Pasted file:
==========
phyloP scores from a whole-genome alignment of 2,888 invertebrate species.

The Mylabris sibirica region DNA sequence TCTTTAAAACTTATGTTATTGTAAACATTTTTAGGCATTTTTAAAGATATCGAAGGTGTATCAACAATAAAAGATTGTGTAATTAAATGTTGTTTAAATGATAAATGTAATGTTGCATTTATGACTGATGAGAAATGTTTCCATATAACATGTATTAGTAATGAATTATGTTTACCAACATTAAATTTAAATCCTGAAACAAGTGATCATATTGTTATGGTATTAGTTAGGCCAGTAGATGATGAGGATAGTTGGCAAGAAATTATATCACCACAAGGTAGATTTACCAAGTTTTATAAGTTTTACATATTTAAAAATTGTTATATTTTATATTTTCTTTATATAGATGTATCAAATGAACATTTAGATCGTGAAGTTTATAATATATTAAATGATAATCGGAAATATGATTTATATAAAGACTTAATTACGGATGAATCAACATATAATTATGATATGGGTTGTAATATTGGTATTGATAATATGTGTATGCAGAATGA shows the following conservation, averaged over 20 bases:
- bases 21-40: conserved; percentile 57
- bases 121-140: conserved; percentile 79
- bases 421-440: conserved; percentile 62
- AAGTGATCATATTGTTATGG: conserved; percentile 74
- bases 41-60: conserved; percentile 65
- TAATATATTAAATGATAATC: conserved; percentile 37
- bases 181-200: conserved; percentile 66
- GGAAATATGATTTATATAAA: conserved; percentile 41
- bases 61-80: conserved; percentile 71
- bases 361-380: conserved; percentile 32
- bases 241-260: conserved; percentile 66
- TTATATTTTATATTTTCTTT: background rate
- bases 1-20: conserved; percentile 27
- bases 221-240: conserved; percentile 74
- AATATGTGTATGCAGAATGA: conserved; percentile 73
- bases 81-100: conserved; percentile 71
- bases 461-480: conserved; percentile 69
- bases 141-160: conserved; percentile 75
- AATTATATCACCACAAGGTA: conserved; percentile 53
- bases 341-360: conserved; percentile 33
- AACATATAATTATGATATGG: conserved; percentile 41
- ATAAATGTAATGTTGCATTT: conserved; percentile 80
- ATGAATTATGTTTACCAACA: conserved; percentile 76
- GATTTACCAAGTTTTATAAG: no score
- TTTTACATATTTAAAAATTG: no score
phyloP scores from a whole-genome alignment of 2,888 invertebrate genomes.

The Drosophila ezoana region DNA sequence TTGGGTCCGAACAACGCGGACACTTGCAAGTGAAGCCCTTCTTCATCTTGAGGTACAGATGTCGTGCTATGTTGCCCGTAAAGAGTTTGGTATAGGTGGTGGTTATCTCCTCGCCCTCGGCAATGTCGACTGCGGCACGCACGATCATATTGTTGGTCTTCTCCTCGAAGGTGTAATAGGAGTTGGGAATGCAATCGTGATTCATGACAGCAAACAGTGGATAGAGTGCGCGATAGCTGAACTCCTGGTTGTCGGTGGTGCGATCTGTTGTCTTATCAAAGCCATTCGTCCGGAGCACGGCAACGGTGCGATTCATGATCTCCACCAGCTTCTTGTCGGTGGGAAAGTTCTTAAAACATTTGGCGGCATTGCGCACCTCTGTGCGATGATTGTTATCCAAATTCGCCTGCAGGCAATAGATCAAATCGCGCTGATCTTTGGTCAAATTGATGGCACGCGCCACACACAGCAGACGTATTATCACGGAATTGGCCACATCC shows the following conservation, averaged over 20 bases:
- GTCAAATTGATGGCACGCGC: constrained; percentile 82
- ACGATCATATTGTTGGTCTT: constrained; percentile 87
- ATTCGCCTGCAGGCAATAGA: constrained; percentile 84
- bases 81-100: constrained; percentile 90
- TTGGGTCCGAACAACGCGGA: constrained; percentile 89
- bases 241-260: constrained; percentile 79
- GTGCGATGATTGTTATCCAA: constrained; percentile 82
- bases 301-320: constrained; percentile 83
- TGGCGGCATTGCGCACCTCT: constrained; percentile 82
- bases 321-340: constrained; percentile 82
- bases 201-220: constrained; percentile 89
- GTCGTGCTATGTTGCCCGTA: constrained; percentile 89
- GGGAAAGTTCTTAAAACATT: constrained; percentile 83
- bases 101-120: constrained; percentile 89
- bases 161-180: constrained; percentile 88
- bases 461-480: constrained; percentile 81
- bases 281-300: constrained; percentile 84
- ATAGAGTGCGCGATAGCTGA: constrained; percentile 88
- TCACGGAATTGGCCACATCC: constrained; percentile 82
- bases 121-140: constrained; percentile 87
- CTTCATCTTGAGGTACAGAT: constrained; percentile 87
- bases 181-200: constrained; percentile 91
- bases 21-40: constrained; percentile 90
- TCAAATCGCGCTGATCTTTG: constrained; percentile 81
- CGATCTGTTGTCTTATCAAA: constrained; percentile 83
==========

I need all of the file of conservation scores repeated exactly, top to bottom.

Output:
phyloP scores from a whole-genome alignment of 2,888 invertebrate species.

The Mylabris sibirica region DNA sequence TCTTTAAAACTTATGTTATTGTAAACATTTTTAGGCATTTTTAAAGATATCGAAGGTGTATCAACAATAAAAGATTGTGTAATTAAATGTTGTTTAAATGATAAATGTAATGTTGCATTTATGACTGATGAGAAATGTTTCCATATAACATGTATTAGTAATGAATTATGTTTACCAACATTAAATTTAAATCCTGAAACAAGTGATCATATTGTTATGGTATTAGTTAGGCCAGTAGATGATGAGGATAGTTGGCAAGAAATTATATCACCACAAGGTAGATTTACCAAGTTTTATAAGTTTTACATATTTAAAAATTGTTATATTTTATATTTTCTTTATATAGATGTATCAAATGAACATTTAGATCGTGAAGTTTATAATATATTAAATGATAATCGGAAATATGATTTATATAAAGACTTAATTACGGATGAATCAACATATAATTATGATATGGGTTGTAATATTGGTATTGATAATATGTGTATGCAGAATGA shows the following conservation, averaged over 20 bases:
- bases 21-40: conserved; percentile 57
- bases 121-140: conserved; percentile 79
- bases 421-440: conserved; percentile 62
- AAGTGATCATATTGTTATGG: conserved; percentile 74
- bases 41-60: conserved; percentile 65
- TAATATATTAAATGATAATC: conserved; percentile 37
- bases 181-200: conserved; percentile 66
- GGAAATATGATTTATATAAA: conserved; percentile 41
- bases 61-80: conserved; percentile 71
- bases 361-380: conserved; percentile 32
- bases 241-260: conserved; percentile 66
- TTATATTTTATATTTTCTTT: background rate
- bases 1-20: conserved; percentile 27
- bases 221-240: conserved; percentile 74
- AATATGTGTATGCAGAATGA: conserved; percentile 73
- bases 81-100: conserved; percentile 71
- bases 461-480: conserved; percentile 69
- bases 141-160: conserved; percentile 75
- AATTATATCACCACAAGGTA: conserved; percentile 53
- bases 341-360: conserved; percentile 33
- AACATATAATTATGATATGG: conserved; percentile 41
- ATAAATGTAATGTTGCATTT: conserved; percentile 80
- ATGAATTATGTTTACCAACA: conserved; percentile 76
- GATTTACCAAGTTTTATAAG: no score
- TTTTACATATTTAAAAATTG: no score
phyloP scores from a whole-genome alignment of 2,888 invertebrate genomes.

The Drosophila ezoana region DNA sequence TTGGGTCCGAACAACGCGGACACTTGCAAGTGAAGCCCTTCTTCATCTTGAGGTACAGATGTCGTGCTATGTTGCCCGTAAAGAGTTTGGTATAGGTGGTGGTTATCTCCTCGCCCTCGGCAATGTCGACTGCGGCACGCACGATCATATTGTTGGTCTTCTCCTCGAAGGTGTAATAGGAGTTGGGAATGCAATCGTGATTCATGACAGCAAACAGTGGATAGAGTGCGCGATAGCTGAACTCCTGGTTGTCGGTGGTGCGATCTGTTGTCTTATCAAAGCCATTCGTCCGGAGCACGGCAACGGTGCGATTCATGATCTCCACCAGCTTCTTGTCGGTGGGAAAGTTCTTAAAACATTTGGCGGCATTGCGCACCTCTGTGCGATGATTGTTATCCAAATTCGCCTGCAGGCAATAGATCAAATCGCGCTGATCTTTGGTCAAATTGATGGCACGCGCCACACACAGCAGACGTATTATCACGGAATTGGCCACATCC shows the following conservation, averaged over 20 bases:
- GTCAAATTGATGGCACGCGC: constrained; percentile 82
- ACGATCATATTGTTGGTCTT: constrained; percentile 87
- ATTCGCCTGCAGGCAATAGA: constrained; percentile 84
- bases 81-100: constrained; percentile 90
- TTGGGTCCGAACAACGCGGA: constrained; percentile 89
- bases 241-260: constrained; percentile 79
- GTGCGATGATTGTTATCCAA: constrained; percentile 82
- bases 301-320: constrained; percentile 83
- TGGCGGCATTGCGCACCTCT: constrained; percentile 82
- bases 321-340: constrained; percentile 82
- bases 201-220: constrained; percentile 89
- GTCGTGCTATGTTGCCCGTA: constrained; percentile 89
- GGGAAAGTTCTTAAAACATT: constrained; percentile 83
- bases 101-120: constrained; percentile 89
- bases 161-180: constrained; percentile 88
- bases 461-480: constrained; percentile 81
- bases 281-300: constrained; percentile 84
- ATAGAGTGCGCGATAGCTGA: constrained; percentile 88
- TCACGGAATTGGCCACATCC: constrained; percentile 82
- bases 121-140: constrained; percentile 87
- CTTCATCTTGAGGTACAGAT: constrained; percentile 87
- bases 181-200: constrained; percentile 91
- bases 21-40: constrained; percentile 90
- TCAAATCGCGCTGATCTTTG: constrained; percentile 81
- CGATCTGTTGTCTTATCAAA: constrained; percentile 83